United Press International
New York, NY
April 12, 1993
Grace Paley named winner of top short story prize
NEW YORK(UPI) — Grace Paley, fiction writer and political activist, Tuesday was named winner of the $25,000 Rea Award for the Short Story, the largest American prize of its kind
Paley, 70, who is New York state’s first official New York state writer, was named by a jury of writing professionals for the 1993 Rea Prize awarded by the Dungannon Foundation annually since 1986 to writers who have significantly advanced the short story form.
Previous winners have been Cynthia Ozick, Robert Coover, Donald Barthelme, Tobias Wolff, Joyce Carol Oates, Paul Bowles and Eudora Welty.
A native of the Bronx who now lives in Thetford, Vt, Paley is best known for three volumes of short stories, The Little Disturbances of Man, published in 1959, Enormous Changes at the Last Minute, 1974, and Later the Same Day, 1985. Most of her stories deal with New York street life and the shrewdness, naiveté, appetites and insights of street-smart New Yorkers.
Paley has written extensively for The New Yorker magazine and other publications. She has been a member of the faculty of Sarah Lawrence College, Bronxville, N. Y., and the graduate school of City College of New York.
She was a pioneer member of the War Resisters League which opposed the Vietnam War and a member of a peace movement mission to Hanoi. In 1978, she was one of the “White House Eleven” who were arrested in 1978 for unfurling an antinuclear banner on the White House lawn and given six-month suspended sentences. She also visited Nicaragua and El Salvador in 1985 to protest U.S. government policies in those countries.
Paley is the wife of landscape architect and author Robert Nichols.
New York, NY
April 13, 1993
Dialing Authors For Dollars
by Michael Shain, Doug Vaughan and Pat Wechsler
This was a phone call writer Grace Paley really wanted to get. Paley has labored most of her professional life on short stories, earning tremendous distinction for her work but little money. The judges of the Rea Award — the only short story prize in America — knew this and opted to call Paley directly when they decided a few. weeks ago to award her a prize worth $25,000. Sweet idea, right? Not if your publisher is Farrar, Straus, & Giroux. The company flat-out refused to give Paley’s phone number to the Rea judges, who were forced to ask a reporter — of all people — to use his clout. Jack Miles, the former book editor for the Los Angeles Times and a Rea Award judge, made one call and put Farrar, Straus & Giroux in their place. Within seconds, we’re told, Miles was in possession of Paley’s home phone number and Paley (Bronx-born, Hunter College-educated, in case you’re keeping score) was on the way to getting her check.
April 19, 1993
$25,000 Rea Award for Paley
The 1992 Rea Award for the Short Story has been given to Grace Pale. The annual award, worth $25,000, was established in 1986 to honor a writer who has made a significant contribution to the short story, and is administered by the Dungannon Foundation.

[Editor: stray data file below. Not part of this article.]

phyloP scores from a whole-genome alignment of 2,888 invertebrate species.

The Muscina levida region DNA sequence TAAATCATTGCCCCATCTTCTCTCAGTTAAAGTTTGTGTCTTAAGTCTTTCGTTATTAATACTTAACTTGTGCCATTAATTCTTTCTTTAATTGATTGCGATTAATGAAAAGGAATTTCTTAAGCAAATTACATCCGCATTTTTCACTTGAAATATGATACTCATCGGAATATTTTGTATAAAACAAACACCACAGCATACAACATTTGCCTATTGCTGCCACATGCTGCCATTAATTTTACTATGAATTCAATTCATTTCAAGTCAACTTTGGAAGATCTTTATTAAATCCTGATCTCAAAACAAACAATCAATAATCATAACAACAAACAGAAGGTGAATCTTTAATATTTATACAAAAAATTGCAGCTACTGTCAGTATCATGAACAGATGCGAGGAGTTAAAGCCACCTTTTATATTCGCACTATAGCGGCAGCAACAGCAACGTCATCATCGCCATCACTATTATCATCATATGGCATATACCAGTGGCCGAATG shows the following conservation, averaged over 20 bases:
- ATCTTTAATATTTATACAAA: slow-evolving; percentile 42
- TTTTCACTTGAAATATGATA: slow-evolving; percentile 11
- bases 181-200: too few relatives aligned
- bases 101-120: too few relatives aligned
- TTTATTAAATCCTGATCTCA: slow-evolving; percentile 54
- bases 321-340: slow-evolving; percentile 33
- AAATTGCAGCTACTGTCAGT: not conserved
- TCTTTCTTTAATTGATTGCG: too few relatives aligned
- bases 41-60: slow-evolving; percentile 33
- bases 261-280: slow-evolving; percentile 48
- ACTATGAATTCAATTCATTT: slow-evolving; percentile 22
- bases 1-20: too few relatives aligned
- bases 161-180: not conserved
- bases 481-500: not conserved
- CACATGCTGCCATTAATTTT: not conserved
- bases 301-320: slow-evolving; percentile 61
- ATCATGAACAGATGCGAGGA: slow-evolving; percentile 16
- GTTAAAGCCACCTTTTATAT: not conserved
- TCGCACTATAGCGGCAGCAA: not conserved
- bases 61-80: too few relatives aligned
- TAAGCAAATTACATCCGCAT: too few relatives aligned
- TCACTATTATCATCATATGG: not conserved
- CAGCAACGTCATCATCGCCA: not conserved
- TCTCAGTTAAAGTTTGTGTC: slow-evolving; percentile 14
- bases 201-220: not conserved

Jurors for the award were authors Deborah Eisenberg , Stuart Dybek and Jack Miles of the Los Angeles Times.
Previous winners were Cynthia Ozick, Robert Coover, Donald Barthelme, Tobias Wolff, Joyce Carol Oates, Paul Bowles an Eudora Welty.
Palm Beach Daily News
April 25, 1993
Author Grace Pale wins Rea Award for the Short Story
This year’s $25.000 Rea Award for the .Short Story went to Grace Paley, it was announced this month. The Rea Award was established by part-time Palm Beach, resident Michael Rea in, 1986 to recognize those who make significant contributions to the short story form.
“Grace Paley is a seminal writer of short fiction,” said Rea in a telephone conversation recently from his Palm Beach home. “She’s been publishing work since the 1960s. She’s affected a great many female writers. People like Ann Beattie and Anne Tyler came out of Grace’s work.”
Paley has written three col1ections of short stories: The Little Disturbances of Man, Enormous Changes at the Last Minute and Later the Same Day.
The 70- year-old writer is a lifelong political activist who has protested against the Vietnam War, United States’ policies toward El Salvador and Nicaragua and nuclear arms.
Rea Award recipients are nominated and chosen by a jury of experts. Past winners include Joyce Carol Oates, Paul Bowles and Eudora Welty.
Paley, who was born and raised in the Bronx, has been called “the ultimate New Yorker.” She writes with the street wise savvy of her hometown.
In writing about Paley’s work, juror and short story writer Stuart Dybek said. “It is a voice that, humorous and wise, tough and compassionate, speaks without compromise for the little disturbances of women and men, and endows them with the stature of a moral vision.”
Rea was active in real estate development in the Washington, D.C., area and founded Harrea Broadcasting. An avid book and art collector, he is also a board member of the Norton Gallery of Art in West Palm Beach
April 14, 1993
New York writer wins short story award
Author of collections The Little Disturbances of Man, Enormous Changes at the Last Minute and Later the Same Day, Paley, 10, has also published poetry and been active in the anti-nuclear movement. Born in new York City, the writer was the official New York State writer, named by Gov. Marie Cuomo in 1989.
She is the seventh winner of the prize which was launched in 1986 by Sewickley native Michael Rea, a noted book and art collector and great-grandson of industrialist Henry W. Oliver. Rea now lives in Connecticut.